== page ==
plant biodiversity being lost


According to research, plant biodiversity has declined significantly in recent decades, and will continue to do so unless action is taken.

The decline in plant diversity in recent decades is a pressing concern for our planet. With 22% of insect-pollinated plants having gone extinct between 1930 and 2017, largely due to climate change and intensive agriculture, it is crucial to take action to reverse this trend. Kaixuan Pan, a Ph.D. candidate, offers insights into how we can increase plant diversity once again.

Pan’s research indicates that without intervention, plant extinctions will continue in the coming years. However, there is room for optimism.

“It’s definitely extremely alarming information but at least we know now and can take action.”

“There are a number of options [to increase plant diversity], ranging from the big to the small,” says Pan. “For example, the government should focus not only on protected areas but also on unprotected ones, where threatened plant species also grow. If we have a better idea of where these species live, we will be able to protect them in a much more efficient and targeted way.”

Pan’s findings reveal that plants thrive when they have access to a mix of habitats rather than being confined to a single habitat. This knowledge underscores the importance of preserving and creating diverse habitats to support plant populations.

“A combination of woods, heathland and grass is better for plant diversity than just woods,” says Pan. Another misconception, he adds, is that nature reserves have the most plant diversity. “The green spaces in urban areas, like people’s gardens, actually contain a wealth of different plant species, particularly the ‘common’ plant species. So we should continue to encourage people to make their gardens as diverse as possible.”

Efforts are also being made to raise public awareness about plant diversity, such as the National Bee Count organised by the Naturalis Biodiversity Center. Since 80% of the most important plants rely on insects for reproduction, the National Bee Count encourages people to count bees in their own gardens. The data collected is used to map the distribution of different species, enabling better conservation efforts.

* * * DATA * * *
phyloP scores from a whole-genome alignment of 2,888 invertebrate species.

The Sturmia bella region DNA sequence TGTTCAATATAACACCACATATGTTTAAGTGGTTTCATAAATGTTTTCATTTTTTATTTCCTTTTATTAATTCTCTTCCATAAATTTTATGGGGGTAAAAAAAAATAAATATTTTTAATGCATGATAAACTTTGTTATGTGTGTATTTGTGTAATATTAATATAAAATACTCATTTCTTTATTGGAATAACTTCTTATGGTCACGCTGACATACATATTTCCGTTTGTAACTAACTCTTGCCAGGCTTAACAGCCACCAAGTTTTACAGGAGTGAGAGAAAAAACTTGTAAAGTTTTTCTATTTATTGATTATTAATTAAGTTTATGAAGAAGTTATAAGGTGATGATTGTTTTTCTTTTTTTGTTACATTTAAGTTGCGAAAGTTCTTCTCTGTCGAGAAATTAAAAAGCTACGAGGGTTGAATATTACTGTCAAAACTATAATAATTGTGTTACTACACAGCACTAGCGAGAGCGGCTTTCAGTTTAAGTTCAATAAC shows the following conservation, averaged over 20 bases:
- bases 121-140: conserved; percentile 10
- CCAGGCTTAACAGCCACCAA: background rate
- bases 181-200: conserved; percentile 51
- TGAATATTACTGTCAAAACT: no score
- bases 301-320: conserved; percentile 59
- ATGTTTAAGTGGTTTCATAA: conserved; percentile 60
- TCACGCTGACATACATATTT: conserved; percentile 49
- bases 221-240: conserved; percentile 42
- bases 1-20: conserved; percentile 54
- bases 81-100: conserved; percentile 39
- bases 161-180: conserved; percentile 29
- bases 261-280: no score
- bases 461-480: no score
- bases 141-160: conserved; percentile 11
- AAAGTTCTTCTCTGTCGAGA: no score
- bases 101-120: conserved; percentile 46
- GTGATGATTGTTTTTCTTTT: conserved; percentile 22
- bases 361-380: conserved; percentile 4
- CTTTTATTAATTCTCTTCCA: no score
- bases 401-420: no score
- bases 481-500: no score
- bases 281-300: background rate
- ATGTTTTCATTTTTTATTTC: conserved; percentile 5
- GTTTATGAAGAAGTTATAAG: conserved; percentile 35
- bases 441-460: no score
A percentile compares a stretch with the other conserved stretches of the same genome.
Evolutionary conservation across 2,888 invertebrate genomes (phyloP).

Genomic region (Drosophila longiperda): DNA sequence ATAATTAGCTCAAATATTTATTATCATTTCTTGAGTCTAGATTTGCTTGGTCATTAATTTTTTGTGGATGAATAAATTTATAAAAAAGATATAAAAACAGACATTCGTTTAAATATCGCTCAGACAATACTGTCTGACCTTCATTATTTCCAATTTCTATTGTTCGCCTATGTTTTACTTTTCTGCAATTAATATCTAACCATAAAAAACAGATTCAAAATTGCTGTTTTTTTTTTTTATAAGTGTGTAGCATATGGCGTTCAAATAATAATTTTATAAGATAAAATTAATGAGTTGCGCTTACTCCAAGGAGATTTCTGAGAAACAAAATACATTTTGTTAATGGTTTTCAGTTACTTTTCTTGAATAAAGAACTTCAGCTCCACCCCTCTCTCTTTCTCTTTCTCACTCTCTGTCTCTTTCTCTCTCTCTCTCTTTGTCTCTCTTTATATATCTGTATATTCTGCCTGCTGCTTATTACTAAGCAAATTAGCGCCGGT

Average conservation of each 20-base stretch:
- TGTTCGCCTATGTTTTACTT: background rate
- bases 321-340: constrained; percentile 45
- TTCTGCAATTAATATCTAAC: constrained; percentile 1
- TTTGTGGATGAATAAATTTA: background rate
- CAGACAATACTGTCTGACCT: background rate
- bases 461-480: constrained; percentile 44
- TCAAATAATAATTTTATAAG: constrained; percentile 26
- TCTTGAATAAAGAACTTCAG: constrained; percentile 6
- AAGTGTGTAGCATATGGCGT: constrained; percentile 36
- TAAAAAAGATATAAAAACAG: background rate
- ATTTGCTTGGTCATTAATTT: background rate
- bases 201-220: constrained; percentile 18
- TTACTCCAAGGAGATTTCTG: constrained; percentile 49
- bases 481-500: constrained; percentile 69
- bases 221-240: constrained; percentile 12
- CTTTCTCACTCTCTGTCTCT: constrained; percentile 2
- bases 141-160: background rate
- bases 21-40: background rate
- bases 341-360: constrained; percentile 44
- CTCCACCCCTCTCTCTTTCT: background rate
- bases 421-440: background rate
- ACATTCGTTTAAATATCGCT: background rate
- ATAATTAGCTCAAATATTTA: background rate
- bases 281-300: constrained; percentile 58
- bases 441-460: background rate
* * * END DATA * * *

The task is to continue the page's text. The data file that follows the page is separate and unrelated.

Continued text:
“It’s important to involve everyone because this problem will ultimately affect us all,” says Pan. “We therefore kill two birds with one stone: generating public awareness and collecting data on insects.”

Actions taken to increase plant diversity can vary in scale. Encouragingly, significant strides are already being made. For example, the European Union now mandates that businesses with over 500 employees disclose their impact on biodiversity. This requirement recognises their responsibility to protect biodiversity and represents a step toward ensuring sustainable practices.

The preservation and restoration of plant diversity are vital for our planet’s health. Plants not only provide us with essential foods and materials but also play critical roles in various ecosystems. By implementing measures to protect and enhance plant diversity, we can safeguard the resilience and functionality of our natural environment for future generations.

“This is a significant step. Hopefully everyone will do their bit for biodiversity and therefore for our future.”



At Natural World Fund, we are passionate about stopping the decline in our wildlife.

The declines in our wildlife is shocking and frightening. Without much more support, many of the animals we know and love will continue in their declines towards extinction.

When you help to restore a patch of degraded land through rewilding to forests, meadows, or wetlands, you have a massive impact on the biodiversity at a local level. You give animals a home and food that they otherwise would not have had, and it has a positive snowball effect for the food chain.

We are convinced that this is much better for the UK than growing lots of fast-growing coniferous trees, solely to remove carbon, that don’t actually help our animals to thrive.

This is why we stand for restoring nature in the UK through responsible rewilding. For us, it is the right thing to do. Let’s do what’s right for nature!

Support our work today at and join in the solution!


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